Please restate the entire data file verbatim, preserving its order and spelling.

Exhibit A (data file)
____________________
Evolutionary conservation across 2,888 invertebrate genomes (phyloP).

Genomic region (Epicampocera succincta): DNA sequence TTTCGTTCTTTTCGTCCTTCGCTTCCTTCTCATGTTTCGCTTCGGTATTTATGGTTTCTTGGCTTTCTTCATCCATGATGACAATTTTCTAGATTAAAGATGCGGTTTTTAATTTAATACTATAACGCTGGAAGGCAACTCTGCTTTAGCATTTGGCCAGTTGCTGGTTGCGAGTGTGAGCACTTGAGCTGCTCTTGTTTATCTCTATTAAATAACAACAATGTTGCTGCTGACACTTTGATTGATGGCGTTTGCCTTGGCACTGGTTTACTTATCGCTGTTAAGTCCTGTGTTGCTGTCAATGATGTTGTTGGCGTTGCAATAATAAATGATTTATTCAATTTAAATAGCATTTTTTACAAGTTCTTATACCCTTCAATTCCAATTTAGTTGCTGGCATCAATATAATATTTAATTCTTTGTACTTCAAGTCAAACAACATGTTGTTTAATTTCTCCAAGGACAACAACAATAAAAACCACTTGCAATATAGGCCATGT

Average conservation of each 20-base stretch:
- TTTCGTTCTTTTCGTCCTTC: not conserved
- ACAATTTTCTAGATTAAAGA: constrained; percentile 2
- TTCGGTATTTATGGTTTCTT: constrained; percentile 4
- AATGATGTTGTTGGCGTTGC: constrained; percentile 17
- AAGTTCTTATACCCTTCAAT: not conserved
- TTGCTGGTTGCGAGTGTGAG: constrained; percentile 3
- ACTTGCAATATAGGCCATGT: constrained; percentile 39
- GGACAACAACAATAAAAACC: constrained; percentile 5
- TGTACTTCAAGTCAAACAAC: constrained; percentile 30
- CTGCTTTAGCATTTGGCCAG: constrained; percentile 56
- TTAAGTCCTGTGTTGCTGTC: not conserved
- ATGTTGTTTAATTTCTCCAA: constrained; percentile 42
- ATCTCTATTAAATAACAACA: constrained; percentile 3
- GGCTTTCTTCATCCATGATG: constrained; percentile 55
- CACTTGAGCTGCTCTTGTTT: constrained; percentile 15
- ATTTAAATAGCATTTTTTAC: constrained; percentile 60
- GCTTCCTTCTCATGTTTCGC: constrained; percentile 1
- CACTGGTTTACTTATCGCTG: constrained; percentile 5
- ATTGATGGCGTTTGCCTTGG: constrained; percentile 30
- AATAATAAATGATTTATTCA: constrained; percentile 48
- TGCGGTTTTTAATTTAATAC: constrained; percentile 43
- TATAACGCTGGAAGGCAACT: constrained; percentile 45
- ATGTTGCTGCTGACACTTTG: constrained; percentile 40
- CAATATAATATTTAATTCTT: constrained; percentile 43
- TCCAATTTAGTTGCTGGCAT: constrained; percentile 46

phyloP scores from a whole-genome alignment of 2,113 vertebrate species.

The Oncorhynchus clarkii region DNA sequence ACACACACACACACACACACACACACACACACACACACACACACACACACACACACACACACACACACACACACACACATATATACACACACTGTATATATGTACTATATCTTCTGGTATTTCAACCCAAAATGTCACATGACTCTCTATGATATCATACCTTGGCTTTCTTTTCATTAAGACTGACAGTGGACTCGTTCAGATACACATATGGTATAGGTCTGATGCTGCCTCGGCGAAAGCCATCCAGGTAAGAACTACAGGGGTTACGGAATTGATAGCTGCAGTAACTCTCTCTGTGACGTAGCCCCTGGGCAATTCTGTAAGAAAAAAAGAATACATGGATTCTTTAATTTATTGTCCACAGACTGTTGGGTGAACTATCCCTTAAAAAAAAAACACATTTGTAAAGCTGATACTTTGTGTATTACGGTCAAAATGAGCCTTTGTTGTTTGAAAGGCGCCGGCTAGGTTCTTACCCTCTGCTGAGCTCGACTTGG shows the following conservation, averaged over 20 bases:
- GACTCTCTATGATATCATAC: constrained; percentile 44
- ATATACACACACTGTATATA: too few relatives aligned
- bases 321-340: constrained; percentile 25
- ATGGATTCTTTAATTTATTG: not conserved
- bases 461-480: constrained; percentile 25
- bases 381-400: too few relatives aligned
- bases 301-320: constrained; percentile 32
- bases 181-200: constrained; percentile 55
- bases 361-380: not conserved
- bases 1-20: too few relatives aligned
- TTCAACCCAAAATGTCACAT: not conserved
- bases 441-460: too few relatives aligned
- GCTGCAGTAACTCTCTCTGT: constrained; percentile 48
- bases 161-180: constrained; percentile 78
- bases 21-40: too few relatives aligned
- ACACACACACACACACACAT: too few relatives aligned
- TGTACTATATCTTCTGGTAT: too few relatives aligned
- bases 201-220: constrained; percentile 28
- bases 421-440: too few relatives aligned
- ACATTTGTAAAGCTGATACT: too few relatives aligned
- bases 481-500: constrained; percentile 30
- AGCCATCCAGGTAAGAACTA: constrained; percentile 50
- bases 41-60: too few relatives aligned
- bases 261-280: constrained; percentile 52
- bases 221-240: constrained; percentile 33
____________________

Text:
Evolutionary conservation across 2,888 invertebrate genomes (phyloP).

Genomic region (Epicampocera succincta): DNA sequence TTTCGTTCTTTTCGTCCTTCGCTTCCTTCTCATGTTTCGCTTCGGTATTTATGGTTTCTTGGCTTTCTTCATCCATGATGACAATTTTCTAGATTAAAGATGCGGTTTTTAATTTAATACTATAACGCTGGAAGGCAACTCTGCTTTAGCATTTGGCCAGTTGCTGGTTGCGAGTGTGAGCACTTGAGCTGCTCTTGTTTATCTCTATTAAATAACAACAATGTTGCTGCTGACACTTTGATTGATGGCGTTTGCCTTGGCACTGGTTTACTTATCGCTGTTAAGTCCTGTGTTGCTGTCAATGATGTTGTTGGCGTTGCAATAATAAATGATTTATTCAATTTAAATAGCATTTTTTACAAGTTCTTATACCCTTCAATTCCAATTTAGTTGCTGGCATCAATATAATATTTAATTCTTTGTACTTCAAGTCAAACAACATGTTGTTTAATTTCTCCAAGGACAACAACAATAAAAACCACTTGCAATATAGGCCATGT

Average conservation of each 20-base stretch:
- TTTCGTTCTTTTCGTCCTTC: not conserved
- ACAATTTTCTAGATTAAAGA: constrained; percentile 2
- TTCGGTATTTATGGTTTCTT: constrained; percentile 4
- AATGATGTTGTTGGCGTTGC: constrained; percentile 17
- AAGTTCTTATACCCTTCAAT: not conserved
- TTGCTGGTTGCGAGTGTGAG: constrained; percentile 3
- ACTTGCAATATAGGCCATGT: constrained; percentile 39
- GGACAACAACAATAAAAACC: constrained; percentile 5
- TGTACTTCAAGTCAAACAAC: constrained; percentile 30
- CTGCTTTAGCATTTGGCCAG: constrained; percentile 56
- TTAAGTCCTGTGTTGCTGTC: not conserved
- ATGTTGTTTAATTTCTCCAA: constrained; percentile 42
- ATCTCTATTAAATAACAACA: constrained; percentile 3
- GGCTTTCTTCATCCATGATG: constrained; percentile 55
- CACTTGAGCTGCTCTTGTTT: constrained; percentile 15
- ATTTAAATAGCATTTTTTAC: constrained; percentile 60
- GCTTCCTTCTCATGTTTCGC: constrained; percentile 1
- CACTGGTTTACTTATCGCTG: constrained; percentile 5
- ATTGATGGCGTTTGCCTTGG: constrained; percentile 30
- AATAATAAATGATTTATTCA: constrained; percentile 48
- TGCGGTTTTTAATTTAATAC: constrained; percentile 43
- TATAACGCTGGAAGGCAACT: constrained; percentile 45
- ATGTTGCTGCTGACACTTTG: constrained; percentile 40
- CAATATAATATTTAATTCTT: constrained; percentile 43
- TCCAATTTAGTTGCTGGCAT: constrained; percentile 46

phyloP scores from a whole-genome alignment of 2,113 vertebrate species.

The Oncorhynchus clarkii region DNA sequence ACACACACACACACACACACACACACACACACACACACACACACACACACACACACACACACACACACACACACACACATATATACACACACTGTATATATGTACTATATCTTCTGGTATTTCAACCCAAAATGTCACATGACTCTCTATGATATCATACCTTGGCTTTCTTTTCATTAAGACTGACAGTGGACTCGTTCAGATACACATATGGTATAGGTCTGATGCTGCCTCGGCGAAAGCCATCCAGGTAAGAACTACAGGGGTTACGGAATTGATAGCTGCAGTAACTCTCTCTGTGACGTAGCCCCTGGGCAATTCTGTAAGAAAAAAAGAATACATGGATTCTTTAATTTATTGTCCACAGACTGTTGGGTGAACTATCCCTTAAAAAAAAAACACATTTGTAAAGCTGATACTTTGTGTATTACGGTCAAAATGAGCCTTTGTTGTTTGAAAGGCGCCGGCTAGGTTCTTACCCTCTGCTGAGCTCGACTTGG shows the following conservation, averaged over 20 bases:
- GACTCTCTATGATATCATAC: constrained; percentile 44
- ATATACACACACTGTATATA: too few relatives aligned
- bases 321-340: constrained; percentile 25
- ATGGATTCTTTAATTTATTG: not conserved
- bases 461-480: constrained; percentile 25
- bases 381-400: too few relatives aligned
- bases 301-320: constrained; percentile 32
- bases 181-200: constrained; percentile 55
- bases 361-380: not conserved
- bases 1-20: too few relatives aligned
- TTCAACCCAAAATGTCACAT: not conserved
- bases 441-460: too few relatives aligned
- GCTGCAGTAACTCTCTCTGT: constrained; percentile 48
- bases 161-180: constrained; percentile 78
- bases 21-40: too few relatives aligned
- ACACACACACACACACACAT: too few relatives aligned
- TGTACTATATCTTCTGGTAT: too few relatives aligned
- bases 201-220: constrained; percentile 28
- bases 421-440: too few relatives aligned
- ACATTTGTAAAGCTGATACT: too few relatives aligned
- bases 481-500: constrained; percentile 30
- AGCCATCCAGGTAAGAACTA: constrained; percentile 50
- bases 41-60: too few relatives aligned
- bases 261-280: constrained; percentile 52
- bases 221-240: constrained; percentile 33